As the number of teams left standing in the Enactus U.S. nationals started to dwindle, members of the competitive entrepreneurial development program’s team at the University of Missouri-Kansas City rode a pulsating wave of excitement and emotion, recalled Ali Brandolino.
“I started crying,” added Brandolino, UMKC Enactus vice president of operations. “It was the most incredible feeling in the entire world to be able to go [to the final four]. We knew in that moment, ‘Let’s get our crap together.’”
Click here to read more about the 80-plus student team’s fourth place finish in the Enactus U.S. Nationals, held earlier this month.
A long time coming for UMKC Enactus, previous years of competition — which included presenting such projects as FeedKC and Educate to Elevate — saw the team routinely placing in the top 16, explained Ben Williams, managing director of the Regnier Institute for Entrepreneurship and Innovation at UMKC, as well as the advisor for Enactus.
Prioritizing teamwork could have given the team an added edge to rise in the rankings, he noted.
“One of the things that this organization allows students to do is really take ownership of pieces. Ali, after being on the presentation team last year said, ‘I’m going to take ownership over this process,” Williams recalled.
To grow, any organization needs to have intentional processes in place, he said. Enactus is no different.
“I think the projects have slowly gotten more and more impactful. The team has gotten more and more impactful in figuring out what to do with such a large group of students. … That took a long time for the team to figure out,” Williams further elaborated, detailing the team’s trajectory.
Making the final four never crossed the mind of Enactus executive board member Mark Babcock, he said.
“My brain was like, ‘Oh, everyone else is great.’ Like, I just didn’t even consider it. I don’t know why, cause we’re pretty awesome,” he said. “Then they called everyone else and then I was like, ‘Wait, they didn’t say our name.’ And it was like, ‘Oh, crap. That means we made final four.’”
As another school year winds down on the UMKC campus, Enactus members aren’t planning trips or taking it easy: They’re focused on strategy and their eyes are locked on a first place finish in a probable 2020 return to the finals, said Andrea Savage, UMKC Enactus project leader.
“[I said,] ‘let’s get together, let’s start working on projects. We’re kind of working on that aspect with people who attended nationals and have that energy so that they can have something to work off of,” she said. “We also have four projects in the pipeline right now, of just people saying, ‘This is what I’m passionate about in the community and this is how I want to go about approaching it.”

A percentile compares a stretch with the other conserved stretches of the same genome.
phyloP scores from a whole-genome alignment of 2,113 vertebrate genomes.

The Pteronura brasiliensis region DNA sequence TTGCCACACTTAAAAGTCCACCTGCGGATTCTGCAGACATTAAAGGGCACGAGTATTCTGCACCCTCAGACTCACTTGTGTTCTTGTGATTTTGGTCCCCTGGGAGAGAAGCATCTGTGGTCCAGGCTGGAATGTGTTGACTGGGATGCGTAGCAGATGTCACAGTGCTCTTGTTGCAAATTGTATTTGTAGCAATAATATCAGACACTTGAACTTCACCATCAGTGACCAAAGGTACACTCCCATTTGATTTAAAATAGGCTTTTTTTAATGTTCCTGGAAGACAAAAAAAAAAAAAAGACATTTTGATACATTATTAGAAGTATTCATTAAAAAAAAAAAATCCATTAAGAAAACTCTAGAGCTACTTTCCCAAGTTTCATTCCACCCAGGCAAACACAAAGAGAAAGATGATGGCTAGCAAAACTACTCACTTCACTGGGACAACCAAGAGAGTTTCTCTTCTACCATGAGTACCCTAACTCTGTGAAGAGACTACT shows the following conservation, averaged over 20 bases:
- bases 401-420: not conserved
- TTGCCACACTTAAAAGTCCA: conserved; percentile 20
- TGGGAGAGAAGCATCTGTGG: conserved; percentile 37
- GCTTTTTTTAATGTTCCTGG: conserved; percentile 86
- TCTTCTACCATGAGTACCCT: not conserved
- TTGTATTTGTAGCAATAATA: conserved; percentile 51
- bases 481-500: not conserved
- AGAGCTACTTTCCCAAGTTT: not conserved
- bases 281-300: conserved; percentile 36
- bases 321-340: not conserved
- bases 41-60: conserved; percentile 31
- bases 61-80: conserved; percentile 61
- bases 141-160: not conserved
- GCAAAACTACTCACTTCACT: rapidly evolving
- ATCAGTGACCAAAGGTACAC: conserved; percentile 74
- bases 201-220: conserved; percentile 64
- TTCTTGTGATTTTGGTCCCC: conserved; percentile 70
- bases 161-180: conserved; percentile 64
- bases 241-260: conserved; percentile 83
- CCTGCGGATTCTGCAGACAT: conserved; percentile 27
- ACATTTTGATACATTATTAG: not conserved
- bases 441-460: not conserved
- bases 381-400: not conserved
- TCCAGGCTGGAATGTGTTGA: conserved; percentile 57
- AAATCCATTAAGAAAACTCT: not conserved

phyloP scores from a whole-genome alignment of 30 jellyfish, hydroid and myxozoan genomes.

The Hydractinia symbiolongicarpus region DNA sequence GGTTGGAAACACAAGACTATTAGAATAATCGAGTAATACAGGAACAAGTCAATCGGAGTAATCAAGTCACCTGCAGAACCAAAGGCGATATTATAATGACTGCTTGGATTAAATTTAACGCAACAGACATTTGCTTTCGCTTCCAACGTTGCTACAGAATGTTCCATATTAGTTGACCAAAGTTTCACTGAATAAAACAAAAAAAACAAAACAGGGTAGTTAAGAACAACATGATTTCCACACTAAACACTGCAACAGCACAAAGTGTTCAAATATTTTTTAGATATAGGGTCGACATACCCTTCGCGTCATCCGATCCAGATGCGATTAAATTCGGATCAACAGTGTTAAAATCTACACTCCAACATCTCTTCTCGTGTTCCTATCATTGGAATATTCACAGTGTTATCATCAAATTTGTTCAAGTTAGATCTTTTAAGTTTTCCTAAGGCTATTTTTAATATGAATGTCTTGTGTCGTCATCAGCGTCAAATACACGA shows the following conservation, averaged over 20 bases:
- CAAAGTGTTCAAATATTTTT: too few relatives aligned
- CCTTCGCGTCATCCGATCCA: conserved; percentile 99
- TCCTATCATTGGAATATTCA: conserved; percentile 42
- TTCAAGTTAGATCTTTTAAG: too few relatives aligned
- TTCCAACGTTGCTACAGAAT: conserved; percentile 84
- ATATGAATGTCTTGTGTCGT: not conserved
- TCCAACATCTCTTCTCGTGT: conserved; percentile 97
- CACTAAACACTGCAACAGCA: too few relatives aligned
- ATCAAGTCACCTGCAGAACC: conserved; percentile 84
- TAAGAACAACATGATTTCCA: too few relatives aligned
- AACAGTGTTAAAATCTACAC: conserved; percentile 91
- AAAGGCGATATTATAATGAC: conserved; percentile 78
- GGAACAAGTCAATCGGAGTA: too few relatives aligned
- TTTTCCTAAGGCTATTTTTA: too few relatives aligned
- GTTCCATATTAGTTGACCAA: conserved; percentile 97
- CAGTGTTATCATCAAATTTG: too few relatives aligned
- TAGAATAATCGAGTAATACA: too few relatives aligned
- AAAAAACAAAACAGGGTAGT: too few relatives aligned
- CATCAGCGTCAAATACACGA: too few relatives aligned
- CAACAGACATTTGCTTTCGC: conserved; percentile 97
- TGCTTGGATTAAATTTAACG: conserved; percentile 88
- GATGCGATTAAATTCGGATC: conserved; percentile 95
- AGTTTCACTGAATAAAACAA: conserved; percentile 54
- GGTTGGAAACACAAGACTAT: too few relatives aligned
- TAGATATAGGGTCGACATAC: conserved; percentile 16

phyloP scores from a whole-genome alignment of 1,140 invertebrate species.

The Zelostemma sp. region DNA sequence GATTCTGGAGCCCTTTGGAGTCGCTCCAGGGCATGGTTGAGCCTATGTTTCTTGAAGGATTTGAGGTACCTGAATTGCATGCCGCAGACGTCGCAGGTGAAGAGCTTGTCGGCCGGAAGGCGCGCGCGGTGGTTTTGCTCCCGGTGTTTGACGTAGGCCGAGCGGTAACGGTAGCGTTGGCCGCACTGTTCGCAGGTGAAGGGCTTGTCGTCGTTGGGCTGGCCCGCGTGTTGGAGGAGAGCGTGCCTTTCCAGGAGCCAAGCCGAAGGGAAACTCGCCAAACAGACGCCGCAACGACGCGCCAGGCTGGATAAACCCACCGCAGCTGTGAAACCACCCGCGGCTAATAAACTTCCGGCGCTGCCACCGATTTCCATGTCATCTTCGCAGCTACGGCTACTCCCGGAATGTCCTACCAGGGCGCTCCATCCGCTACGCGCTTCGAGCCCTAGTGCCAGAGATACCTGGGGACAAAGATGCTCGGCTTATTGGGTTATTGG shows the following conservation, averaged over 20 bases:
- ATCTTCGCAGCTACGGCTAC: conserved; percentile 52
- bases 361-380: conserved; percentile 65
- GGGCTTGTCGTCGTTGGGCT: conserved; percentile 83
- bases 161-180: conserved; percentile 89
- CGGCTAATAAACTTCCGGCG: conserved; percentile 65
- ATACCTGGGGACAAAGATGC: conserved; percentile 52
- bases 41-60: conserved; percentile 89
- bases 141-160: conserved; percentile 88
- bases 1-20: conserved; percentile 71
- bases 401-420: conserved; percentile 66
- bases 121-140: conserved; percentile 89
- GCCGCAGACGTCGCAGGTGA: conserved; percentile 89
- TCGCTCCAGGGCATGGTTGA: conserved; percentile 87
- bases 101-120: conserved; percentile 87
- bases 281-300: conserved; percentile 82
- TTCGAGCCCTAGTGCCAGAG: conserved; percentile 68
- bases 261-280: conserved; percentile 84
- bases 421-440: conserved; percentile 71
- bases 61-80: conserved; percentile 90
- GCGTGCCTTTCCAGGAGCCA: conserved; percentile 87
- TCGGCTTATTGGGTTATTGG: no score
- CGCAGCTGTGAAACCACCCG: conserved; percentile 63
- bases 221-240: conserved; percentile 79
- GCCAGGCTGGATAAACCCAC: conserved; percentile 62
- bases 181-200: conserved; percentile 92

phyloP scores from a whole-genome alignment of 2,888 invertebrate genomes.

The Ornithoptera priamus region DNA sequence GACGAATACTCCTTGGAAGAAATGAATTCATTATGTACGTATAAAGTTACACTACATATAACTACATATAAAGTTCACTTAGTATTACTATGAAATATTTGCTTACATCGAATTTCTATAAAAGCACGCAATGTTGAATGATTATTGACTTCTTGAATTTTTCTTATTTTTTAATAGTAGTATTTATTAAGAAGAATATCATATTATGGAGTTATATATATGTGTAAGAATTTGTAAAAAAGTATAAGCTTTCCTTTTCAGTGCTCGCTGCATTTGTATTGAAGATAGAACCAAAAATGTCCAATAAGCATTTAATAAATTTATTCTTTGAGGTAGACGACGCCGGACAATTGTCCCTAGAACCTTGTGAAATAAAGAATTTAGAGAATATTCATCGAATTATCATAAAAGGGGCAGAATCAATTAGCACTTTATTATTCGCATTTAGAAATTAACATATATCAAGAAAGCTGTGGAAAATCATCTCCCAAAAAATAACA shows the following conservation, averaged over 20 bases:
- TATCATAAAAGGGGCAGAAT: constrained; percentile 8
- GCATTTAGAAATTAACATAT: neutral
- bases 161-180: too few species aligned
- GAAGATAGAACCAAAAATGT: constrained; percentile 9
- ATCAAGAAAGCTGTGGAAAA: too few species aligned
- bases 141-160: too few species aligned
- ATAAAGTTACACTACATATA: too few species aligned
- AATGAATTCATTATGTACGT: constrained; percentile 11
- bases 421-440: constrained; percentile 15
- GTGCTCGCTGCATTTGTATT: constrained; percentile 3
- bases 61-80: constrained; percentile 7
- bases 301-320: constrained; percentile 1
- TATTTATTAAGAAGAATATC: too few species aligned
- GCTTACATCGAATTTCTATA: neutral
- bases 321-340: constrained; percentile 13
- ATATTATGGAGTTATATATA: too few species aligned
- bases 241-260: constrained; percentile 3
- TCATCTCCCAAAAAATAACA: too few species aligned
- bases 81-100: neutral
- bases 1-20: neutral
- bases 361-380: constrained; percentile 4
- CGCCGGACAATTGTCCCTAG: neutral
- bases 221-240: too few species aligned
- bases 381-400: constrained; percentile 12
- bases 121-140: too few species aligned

Anticipated Enactus projects — which are based on global goals outlined by the United Nations — for the 2020 competition year include solving problems within the transportation and foster care systems, and working in the solar energy and water conservation spaces.
“That doesn’t necessarily mean that there’s not other ideas on the team,” added Babcock. “… There’s a million ideas that we as a team want to be able to focus our energy on.”
Beyond project plans, the Enactus team is eager to see what new blood can do for their path forward, as a new executive boards begins their term with the program, added Salem Habte, president of the UMKC group.
“There’s no better way to get the students to really engage with Kansas City’s entrepreneurial community than to put them in project-based learning environments where they are forced to find a solution to a problem and measure that solution,” Habte explained of the ecosystem building work Enactus does in the metro.
“I think that’s really the x-factor for Enactus … we can do whatever we want, but the goal is to measure our impact. Giving students the freedom to figure it out and actually get messy and talk to people in the community — and make mistakes,” she said. “It’s what is going to push innovation [forward.]”
Habte, Savage, and Brandolino were also given the chance to serve internationally on behalf of Enactus in 2019. In April, the trio represented UMKC at the Unilever Future Leaders League case competition in London.
While International impact is equal parts impressive and important, the main goal of Enactus is to serve as a front door to local innovation, Williams highlighted.
“They’re finding needs in the community and trying to build scalable and sustainable solutions. Sounds an awful lot like a startup, right? So what they’re doing now is they’re preparing for life as entrepreneurs. They’re going out there into the world,” Williams said, referencing the program’s legacy.
“If you look at some of our graduates … Megan Darnell is the program manager over at Fountain City Fintech, helping develop the fintech ecosystem in Kansas City. Chad Feather is an analyst at KCRise Fund, helping develop the entrepreneurial community and provide capital to those entrepreneurs in need. Tin Ho [runs Lean Start Lab].”
Such community impact can be difficult to achieve when the majority of the entrepreneurial ecosystem — especially capital — isn’t aligned with the college age group, added Savage.
“We’re resource rich in information and connections, but we’re not necessarily that resource rich,” she explained.
While a handful of entrepreneurs, startup founders, and organizations — such as the Kansas City Plaza Rotary — have dedicated their time to work with Enactus in the past, more could be done if the group was better connected to the ecosystem and financial support from its movers and shakers, added Habte.
Helping hands could lead Enactus to further victory and enable them to blend the cultures of UMKC and Kansas City innovators, empowering the next generation of ecosystem builders to rise up and take action, the group noted.